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Women in Farming


Women in Farming

Category Farming

The old saying "Behind every successful man there is a woman...' is old and out-of-date.

It is not about men or women anymore. It is about the integration of male and female qualities to bring about success.

The success of one individual is attributed to the support of the team behind them - partners, staff, colleagues, family and friends. We look at a few successful women in farming to celebrate August as Women's Month.

Women farmers in South Africa are involved in all aspects of farming ranging from fresh produce and fynbos to wagyu beef and beekeeping. Here we introduce a few and their advice to other farmers.

Thato Moagi (28) won the 2015 award for Limpopo's Young Farmer of the Year and the Department of Agriculture, Forestry and Fisheries (DAFF) Female Entrepreneur Awards commercial category. From her 50-ha farm in Limpopo she supplies fresh produce for Tshwane Fresh Produce and McCain Foods SA

Her advice: "Network. Work with, instead of against, people. Work with experts and use those networks to elevate your voice, knowing that you have that backing."

Megan Angus heads the marketing department of Woodview Gourmet Foods, a farming business in the Free State which pioneered the local breeding of Japanese Wagyu cattle.

"I believe women are level-headed... and make decisions not only to benefit the business but to uplift communities. I meet a lot of young people in need of mentorship. This shows that many young women are considering farming as a career."

Jacky Goliath grows fynbos in Paarl, Western Cape. What started as a side hustle in a friend's backyard garden grew to a 22-ha property. De Fynne Nursery now supplies fynbos, spekboom, fig and lemon trees, blueberries and lavender to Woolworths, commercial nurseries and wine estates.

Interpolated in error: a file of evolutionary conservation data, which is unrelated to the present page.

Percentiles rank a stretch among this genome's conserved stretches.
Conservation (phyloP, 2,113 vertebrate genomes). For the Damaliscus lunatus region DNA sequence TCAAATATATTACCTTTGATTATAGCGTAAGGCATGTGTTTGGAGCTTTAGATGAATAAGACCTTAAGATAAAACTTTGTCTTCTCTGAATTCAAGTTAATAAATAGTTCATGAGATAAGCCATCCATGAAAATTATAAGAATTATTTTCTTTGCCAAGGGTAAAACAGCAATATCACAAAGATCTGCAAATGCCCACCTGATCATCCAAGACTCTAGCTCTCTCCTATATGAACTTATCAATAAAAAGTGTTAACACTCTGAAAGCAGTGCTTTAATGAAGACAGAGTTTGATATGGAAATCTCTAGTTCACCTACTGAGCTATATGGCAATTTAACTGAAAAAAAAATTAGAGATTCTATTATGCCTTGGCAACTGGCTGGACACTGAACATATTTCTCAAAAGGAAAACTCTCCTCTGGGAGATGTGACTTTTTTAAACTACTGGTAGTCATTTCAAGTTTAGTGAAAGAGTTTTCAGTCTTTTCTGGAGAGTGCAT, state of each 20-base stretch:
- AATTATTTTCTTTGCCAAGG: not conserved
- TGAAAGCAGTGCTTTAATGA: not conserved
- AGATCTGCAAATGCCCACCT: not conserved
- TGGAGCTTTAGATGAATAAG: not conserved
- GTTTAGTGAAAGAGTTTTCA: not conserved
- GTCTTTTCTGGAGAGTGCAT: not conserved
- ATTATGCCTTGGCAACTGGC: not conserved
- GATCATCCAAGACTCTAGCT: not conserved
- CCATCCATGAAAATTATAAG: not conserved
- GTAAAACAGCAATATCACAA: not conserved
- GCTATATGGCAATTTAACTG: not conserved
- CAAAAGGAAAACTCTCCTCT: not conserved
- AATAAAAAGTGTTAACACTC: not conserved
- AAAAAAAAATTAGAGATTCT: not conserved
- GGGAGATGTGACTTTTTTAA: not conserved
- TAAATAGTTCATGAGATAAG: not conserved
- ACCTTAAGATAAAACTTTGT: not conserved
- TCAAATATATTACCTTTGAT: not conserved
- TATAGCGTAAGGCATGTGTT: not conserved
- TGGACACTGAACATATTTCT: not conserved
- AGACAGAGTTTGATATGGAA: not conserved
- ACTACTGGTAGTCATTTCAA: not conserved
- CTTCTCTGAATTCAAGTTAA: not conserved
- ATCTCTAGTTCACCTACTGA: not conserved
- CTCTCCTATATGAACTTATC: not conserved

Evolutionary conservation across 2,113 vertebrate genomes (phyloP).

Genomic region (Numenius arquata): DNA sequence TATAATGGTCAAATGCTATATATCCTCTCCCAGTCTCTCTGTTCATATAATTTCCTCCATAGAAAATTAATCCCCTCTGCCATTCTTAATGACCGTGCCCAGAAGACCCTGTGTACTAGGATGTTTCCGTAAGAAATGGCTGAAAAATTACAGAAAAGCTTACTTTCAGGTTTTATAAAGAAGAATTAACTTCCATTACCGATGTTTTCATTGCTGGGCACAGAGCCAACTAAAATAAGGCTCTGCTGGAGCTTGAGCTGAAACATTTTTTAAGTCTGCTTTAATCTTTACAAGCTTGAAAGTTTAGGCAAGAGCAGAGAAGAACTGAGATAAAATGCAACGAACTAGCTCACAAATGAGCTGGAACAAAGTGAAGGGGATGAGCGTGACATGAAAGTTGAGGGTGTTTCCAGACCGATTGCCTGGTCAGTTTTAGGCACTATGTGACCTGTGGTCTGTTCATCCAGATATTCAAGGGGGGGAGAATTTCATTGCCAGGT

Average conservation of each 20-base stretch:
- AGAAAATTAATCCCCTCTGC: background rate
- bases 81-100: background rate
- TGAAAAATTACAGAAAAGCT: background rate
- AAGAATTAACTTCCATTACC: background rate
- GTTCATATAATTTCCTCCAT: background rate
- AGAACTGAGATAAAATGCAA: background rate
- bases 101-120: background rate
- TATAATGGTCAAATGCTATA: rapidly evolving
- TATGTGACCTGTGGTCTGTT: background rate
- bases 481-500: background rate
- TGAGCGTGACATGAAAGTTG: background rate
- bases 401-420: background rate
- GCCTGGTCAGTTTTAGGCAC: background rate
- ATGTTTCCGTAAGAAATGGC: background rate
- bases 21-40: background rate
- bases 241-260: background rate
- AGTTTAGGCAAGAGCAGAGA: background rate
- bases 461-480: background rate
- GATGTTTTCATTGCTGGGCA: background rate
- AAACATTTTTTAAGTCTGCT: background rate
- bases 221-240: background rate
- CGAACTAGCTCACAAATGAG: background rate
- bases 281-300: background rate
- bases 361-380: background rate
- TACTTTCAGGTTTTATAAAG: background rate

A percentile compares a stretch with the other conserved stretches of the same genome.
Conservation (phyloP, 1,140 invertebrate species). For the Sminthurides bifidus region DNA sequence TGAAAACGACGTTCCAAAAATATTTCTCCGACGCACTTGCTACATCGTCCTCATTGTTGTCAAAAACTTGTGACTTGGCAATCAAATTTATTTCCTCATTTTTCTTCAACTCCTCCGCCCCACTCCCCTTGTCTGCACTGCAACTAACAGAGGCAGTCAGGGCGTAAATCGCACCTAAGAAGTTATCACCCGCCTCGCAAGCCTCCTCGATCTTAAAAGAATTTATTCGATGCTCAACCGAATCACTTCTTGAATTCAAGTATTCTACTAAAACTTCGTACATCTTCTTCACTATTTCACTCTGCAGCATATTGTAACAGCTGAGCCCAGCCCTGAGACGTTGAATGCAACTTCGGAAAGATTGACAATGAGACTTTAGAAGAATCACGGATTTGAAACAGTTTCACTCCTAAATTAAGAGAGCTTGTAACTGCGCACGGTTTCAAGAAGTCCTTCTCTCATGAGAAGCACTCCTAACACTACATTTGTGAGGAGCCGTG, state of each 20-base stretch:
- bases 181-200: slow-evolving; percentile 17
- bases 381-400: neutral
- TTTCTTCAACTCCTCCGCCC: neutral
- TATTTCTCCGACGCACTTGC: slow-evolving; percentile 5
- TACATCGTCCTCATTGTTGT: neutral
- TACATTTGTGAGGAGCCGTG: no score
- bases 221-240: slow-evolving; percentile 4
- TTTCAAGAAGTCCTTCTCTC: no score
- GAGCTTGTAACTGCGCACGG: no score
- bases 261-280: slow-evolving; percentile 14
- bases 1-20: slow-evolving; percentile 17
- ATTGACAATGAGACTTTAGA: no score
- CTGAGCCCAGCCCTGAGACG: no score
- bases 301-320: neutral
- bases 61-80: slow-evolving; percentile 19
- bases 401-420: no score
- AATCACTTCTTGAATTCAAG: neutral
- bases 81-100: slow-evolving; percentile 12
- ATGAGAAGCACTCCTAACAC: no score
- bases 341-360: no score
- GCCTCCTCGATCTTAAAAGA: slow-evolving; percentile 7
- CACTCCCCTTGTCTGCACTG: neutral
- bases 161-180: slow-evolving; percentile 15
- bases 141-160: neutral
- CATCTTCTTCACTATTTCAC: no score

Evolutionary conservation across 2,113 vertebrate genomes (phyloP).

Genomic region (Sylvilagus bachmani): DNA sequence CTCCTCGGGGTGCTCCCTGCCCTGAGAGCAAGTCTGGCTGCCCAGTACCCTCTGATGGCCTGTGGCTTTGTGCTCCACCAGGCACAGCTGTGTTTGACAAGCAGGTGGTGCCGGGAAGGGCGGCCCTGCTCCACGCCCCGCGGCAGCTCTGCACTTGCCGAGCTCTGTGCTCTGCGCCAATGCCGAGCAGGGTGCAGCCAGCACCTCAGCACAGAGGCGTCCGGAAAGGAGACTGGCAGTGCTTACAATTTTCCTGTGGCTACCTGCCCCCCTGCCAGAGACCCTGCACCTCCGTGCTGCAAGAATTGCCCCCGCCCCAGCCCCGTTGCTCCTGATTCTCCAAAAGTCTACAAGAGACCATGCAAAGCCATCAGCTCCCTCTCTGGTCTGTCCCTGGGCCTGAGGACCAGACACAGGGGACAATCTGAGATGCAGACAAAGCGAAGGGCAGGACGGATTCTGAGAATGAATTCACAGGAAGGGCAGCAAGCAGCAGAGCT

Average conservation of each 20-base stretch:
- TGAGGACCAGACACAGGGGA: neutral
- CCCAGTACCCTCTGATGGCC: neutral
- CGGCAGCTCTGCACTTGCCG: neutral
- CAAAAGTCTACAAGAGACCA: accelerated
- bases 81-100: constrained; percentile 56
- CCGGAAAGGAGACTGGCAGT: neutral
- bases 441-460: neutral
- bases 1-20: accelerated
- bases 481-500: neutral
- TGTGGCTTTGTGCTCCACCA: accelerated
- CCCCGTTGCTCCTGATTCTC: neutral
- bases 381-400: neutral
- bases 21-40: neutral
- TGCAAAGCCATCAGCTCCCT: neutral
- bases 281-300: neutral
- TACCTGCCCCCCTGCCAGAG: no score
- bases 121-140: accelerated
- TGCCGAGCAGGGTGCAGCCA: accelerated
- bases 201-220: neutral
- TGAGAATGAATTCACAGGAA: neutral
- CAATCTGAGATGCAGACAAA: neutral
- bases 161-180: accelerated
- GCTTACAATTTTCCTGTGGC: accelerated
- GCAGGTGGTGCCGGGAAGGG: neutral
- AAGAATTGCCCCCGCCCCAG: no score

Her love of plants was cultivated from an early age when as a little girl she helped in the family garden.

She advises consistency and dedication. "Plants don't take holidays, they need daily care and water even on Christmas day. If not, they will suffer and so will your business."

Beekeeper Mmabatho Morudi co-founded her farming company, the Village Market Africa in 2011 in Winterveldt, northwest of Pretoria.  

Her grandfather Dr Sam Motsuenyane's invitation to join him for a course in bee farming started her entrepreneurial farming career. Her company sets up bee farms in rural communities to assist farmers with bee pollination which improves their crops and yields.

She also established a mentorship programme Thuo Nala, supporting young people in rural communities who inherited land, to optimally utilise it."

"My inspiration to start my business came from knowing that I'm able to make my community and the world a better place."

Her advice to female agripreneurs?  "Playing small does not serve the world."

Author Marinda Louw Coetzee
Published 19 Aug 2022 / Views -
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